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Cambodia agreement
Cambodia agreement
Top photo: Associate Professor Wayne Wright (left) and Betty
Merchant (right), dean of the College of Education and Human
Development, watch as President Ricardo Romo signs an agreement
with Cambodian universities. (Photo by Mark McClendon)
Bottom photo: Wayne Wright greets Chantham Chea, president of
Pannasastra University in Cambodia.

UTSA collaborates with Cambodian universities on research, teaching, study abroad

By Kris Rodriguez
Public Affairs Specialist

(Aug. 7, 2009)--In an effort to extend global outreach, UTSA President Ricardo Romo signed agreements with two Cambodian universities, which will allow faculty and students from the three universities to collaborate in research, teaching and participation in study abroad programs.

"I think it's really important for our students to get to know the rest of the world," said Romo. "We would be left behind if we didn't try to be a bit more proactive in setting up programs that would allow the students to see other parts of the world. We need to take advantage of these kinds of connections with other universities and let our students reap the benefits of those kinds of networks."

One memorandum of understanding is with Royal University of Phnom Penh (RUPP), Cambodia's first and largest university. After opening in 1960, it was shut down from 1975 to 1979, along with all other schools and universities, by the Khmer Rouge. The university reopened in 1980. The second agreement is with Pannasastra University, a prestigious private university opened in 2000 by Cambodian Americans who fled the country because of the genocide. They returned to their home country with advanced degrees and started the university.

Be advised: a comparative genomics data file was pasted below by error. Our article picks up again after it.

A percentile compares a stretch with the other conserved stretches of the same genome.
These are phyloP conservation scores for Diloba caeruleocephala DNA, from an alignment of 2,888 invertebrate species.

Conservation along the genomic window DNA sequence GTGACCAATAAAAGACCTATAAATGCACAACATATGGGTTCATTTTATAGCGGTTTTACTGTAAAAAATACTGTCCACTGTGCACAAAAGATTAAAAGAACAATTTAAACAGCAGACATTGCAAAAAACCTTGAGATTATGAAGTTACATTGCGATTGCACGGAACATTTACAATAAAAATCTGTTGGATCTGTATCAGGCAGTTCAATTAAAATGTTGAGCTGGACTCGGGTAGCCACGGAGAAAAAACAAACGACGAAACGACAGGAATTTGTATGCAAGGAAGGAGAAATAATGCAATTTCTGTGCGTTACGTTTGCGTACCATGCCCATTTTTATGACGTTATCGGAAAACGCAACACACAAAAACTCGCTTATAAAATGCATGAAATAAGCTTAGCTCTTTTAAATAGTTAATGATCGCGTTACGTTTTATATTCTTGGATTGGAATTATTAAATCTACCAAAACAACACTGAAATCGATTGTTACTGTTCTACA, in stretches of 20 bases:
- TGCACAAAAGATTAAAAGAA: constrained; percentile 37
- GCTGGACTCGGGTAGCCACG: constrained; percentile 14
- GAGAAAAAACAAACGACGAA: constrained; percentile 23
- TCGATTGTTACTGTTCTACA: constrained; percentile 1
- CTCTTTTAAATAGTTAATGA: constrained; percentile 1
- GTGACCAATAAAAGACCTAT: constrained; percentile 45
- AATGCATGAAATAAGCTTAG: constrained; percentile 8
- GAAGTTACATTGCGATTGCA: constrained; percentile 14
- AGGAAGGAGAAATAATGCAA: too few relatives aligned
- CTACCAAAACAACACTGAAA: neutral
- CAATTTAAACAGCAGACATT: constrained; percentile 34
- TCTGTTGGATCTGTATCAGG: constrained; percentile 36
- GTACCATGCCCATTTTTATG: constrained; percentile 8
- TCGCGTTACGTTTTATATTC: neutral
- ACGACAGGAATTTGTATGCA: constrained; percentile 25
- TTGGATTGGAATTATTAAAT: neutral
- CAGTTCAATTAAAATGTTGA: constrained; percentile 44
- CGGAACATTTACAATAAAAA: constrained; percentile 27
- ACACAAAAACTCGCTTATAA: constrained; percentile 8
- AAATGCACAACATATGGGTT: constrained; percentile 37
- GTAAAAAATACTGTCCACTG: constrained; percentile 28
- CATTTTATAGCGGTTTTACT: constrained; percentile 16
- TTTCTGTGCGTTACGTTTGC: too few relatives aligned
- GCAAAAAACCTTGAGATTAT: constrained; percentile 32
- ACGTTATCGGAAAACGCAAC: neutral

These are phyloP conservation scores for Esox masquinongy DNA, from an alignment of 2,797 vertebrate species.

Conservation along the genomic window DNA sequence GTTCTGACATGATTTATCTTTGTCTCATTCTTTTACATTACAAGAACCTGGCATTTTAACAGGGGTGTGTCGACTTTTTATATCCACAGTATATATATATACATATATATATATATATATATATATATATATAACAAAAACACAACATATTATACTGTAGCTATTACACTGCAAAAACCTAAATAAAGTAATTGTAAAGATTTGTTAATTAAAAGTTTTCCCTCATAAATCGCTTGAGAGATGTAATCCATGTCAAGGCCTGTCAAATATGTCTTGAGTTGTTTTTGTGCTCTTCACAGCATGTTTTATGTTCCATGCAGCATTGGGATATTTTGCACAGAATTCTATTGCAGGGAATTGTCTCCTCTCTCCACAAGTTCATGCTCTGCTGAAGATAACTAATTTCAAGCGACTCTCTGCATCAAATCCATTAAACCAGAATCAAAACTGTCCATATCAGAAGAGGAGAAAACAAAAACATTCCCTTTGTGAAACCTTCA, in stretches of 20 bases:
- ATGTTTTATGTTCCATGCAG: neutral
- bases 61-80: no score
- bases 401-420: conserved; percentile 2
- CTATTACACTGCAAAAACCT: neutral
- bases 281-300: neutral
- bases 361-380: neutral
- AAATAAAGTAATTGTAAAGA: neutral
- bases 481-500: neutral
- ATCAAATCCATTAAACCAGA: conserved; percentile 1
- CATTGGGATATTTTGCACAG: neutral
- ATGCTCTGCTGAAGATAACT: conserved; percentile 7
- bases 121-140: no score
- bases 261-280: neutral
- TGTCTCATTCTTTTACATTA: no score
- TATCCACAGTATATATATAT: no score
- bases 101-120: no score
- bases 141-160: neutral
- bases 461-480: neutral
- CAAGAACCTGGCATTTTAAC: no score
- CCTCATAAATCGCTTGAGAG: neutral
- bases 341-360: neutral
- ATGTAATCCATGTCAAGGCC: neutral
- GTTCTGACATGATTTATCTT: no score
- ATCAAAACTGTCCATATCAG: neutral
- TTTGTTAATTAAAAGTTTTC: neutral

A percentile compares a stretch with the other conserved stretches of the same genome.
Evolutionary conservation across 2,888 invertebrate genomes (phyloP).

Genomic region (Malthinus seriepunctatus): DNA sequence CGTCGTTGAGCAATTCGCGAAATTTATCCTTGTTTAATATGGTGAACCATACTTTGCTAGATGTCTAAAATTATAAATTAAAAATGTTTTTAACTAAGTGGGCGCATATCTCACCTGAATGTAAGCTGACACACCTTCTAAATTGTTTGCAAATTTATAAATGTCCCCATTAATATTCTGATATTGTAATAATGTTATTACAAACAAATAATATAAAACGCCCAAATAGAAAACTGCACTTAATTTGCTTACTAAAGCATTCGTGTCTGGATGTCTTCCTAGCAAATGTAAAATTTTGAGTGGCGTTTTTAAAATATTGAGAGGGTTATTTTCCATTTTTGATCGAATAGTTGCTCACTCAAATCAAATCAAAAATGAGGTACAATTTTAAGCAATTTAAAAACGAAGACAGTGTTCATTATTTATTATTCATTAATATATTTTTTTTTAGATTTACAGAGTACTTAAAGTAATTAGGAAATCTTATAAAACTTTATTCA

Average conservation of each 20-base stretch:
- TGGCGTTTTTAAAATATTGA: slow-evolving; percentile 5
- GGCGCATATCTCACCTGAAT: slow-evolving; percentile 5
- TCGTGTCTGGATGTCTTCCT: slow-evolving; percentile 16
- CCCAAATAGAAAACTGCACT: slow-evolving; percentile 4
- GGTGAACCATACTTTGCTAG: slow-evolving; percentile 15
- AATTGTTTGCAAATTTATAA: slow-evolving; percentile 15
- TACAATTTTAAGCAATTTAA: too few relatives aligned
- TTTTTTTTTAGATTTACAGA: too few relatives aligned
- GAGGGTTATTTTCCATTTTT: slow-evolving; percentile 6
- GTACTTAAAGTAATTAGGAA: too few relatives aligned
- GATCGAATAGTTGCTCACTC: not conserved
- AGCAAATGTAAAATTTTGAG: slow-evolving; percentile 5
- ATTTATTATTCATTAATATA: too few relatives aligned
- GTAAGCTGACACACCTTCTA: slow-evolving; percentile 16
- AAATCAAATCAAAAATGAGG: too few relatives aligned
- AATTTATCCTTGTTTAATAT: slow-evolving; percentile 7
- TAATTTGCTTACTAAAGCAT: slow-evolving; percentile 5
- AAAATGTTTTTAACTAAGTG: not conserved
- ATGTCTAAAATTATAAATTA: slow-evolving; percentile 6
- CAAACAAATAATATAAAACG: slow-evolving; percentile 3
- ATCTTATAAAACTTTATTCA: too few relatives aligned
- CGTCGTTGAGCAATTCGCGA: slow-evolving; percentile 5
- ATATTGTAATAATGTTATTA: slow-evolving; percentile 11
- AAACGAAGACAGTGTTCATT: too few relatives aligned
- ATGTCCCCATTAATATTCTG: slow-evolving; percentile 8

The collaborative efforts began earlier this year when Wayne Wright, UTSA associate professor of bicultural-bilingual studies, traveled on a Fulbright Scholarship to teach at RUPP in the master of education program. Wright, who is fluent in Cambodian, chose the country in order to contribute to the rebuilding of the education system devastated by genocide and decades of civil war. Additionally, he was able to introduce his children to the Cambodian language, history and culture and reconnect with his wife's family who live near the capital.

"I'll be supervising five master's students on their theses at RUPP and finishing up a research project I started with one of the faculty members there," said Wright. "My hope is to find funding to support a big collaborative research project related to teacher training in Cambodia that can involve all three universities."

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